Delaware House to Scale Down Casino Relief
Two months after the Delaware State Senate approved a bill to aid the state’s three struggling racinos with $20 million in annual breaks on taxes and fees, the speaker of the state House is finally ready to move on the package—well, on half of it.
Delaware House Speaker Pete Schwartzkopf, one of the lawmakers who has been at the center of delays to the aid package—which many call a “bailout” for private industries—last week reiterated that he is not convinced the tax breaks are a wise move, but that he is willing to move the bill to a vote if the chamber passes an amendment to slash the relief package in half.
“Surrendering that much money to three private institutions means there would be less money for various programs benefiting seniors, students and people with disabilities, as well as adequately supporting correctional officers, probation and parole officers and other state workers,” Schwartzkopf said in a statement last week.
“But despite my reservations, I have to balance those concerns against the simple fact that the state of Delaware is a business partner with these casinos. They employ thousands of workers, which means thousands of families would be impacted if they are forced to close or lay off people.”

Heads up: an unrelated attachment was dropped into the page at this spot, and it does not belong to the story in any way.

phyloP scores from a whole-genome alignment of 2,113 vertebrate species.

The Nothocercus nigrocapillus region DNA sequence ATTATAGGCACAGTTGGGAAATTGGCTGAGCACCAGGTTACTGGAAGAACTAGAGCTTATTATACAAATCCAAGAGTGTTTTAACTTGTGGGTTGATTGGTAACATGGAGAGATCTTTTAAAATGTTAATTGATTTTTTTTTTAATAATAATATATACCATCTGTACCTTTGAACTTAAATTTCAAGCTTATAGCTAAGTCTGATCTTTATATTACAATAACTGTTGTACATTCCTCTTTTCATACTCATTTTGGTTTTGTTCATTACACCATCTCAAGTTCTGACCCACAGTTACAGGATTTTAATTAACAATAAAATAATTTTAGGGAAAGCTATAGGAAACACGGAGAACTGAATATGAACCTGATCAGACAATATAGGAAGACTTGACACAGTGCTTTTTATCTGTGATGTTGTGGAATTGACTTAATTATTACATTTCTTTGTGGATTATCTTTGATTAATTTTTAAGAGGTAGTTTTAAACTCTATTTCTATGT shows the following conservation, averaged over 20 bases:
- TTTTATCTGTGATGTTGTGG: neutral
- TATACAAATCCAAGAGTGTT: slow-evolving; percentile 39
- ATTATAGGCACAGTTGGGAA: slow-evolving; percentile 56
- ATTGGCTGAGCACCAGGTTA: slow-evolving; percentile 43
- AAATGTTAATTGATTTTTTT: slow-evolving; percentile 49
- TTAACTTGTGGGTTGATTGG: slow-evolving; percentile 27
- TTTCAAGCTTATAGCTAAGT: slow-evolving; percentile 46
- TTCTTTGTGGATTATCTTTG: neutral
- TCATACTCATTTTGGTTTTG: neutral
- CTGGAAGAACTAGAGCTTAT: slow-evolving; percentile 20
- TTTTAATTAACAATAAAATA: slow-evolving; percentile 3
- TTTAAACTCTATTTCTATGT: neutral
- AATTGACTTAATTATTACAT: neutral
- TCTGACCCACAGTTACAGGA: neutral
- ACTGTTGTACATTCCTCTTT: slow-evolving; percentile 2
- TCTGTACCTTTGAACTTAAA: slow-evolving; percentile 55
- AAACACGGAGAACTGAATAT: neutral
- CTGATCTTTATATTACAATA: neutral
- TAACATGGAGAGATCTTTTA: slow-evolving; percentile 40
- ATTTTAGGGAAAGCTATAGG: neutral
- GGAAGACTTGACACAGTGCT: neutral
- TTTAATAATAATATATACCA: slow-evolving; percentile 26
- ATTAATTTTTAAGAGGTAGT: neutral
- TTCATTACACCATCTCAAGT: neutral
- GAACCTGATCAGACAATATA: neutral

Senate Bill 144, approved by the upper chamber in April, would change the state slot revenue tax from 43 percent to a sliding scale ranging from 32 percent to 43.5 percent, slash the revenue tax on table games from 29.4 percent to 15 percent, and eliminate the annual $3 million table-game licensing fee.
The amendment to the bill filed last week by Schwartzkopf would cut the table-game tax to 15.5 percent, and eliminate the table licensing fee, but would leave the slot tax, one of the highest in the nation, untouched. The total relief to casinos would end up around $10 million annually. Schwartzkopf said he feels this would be sufficient, considering the addition of full-blown sports books, which went live this month.
“With this structural change and the addition of sports betting, which should attract more patrons and provide even more revenue for the casinos, there would be no reason for them to seek additional relief for years to come,” Schwartzkopf said.
The three racinos have been begging the state for tax relief for years, as they have been struggling against new competition in Maryland and Pennsylvania. So far, the legislature has shot the request down every year since the formation of a blue-ribbon panel of state and industry officials first proposed the tax breaks four years ago.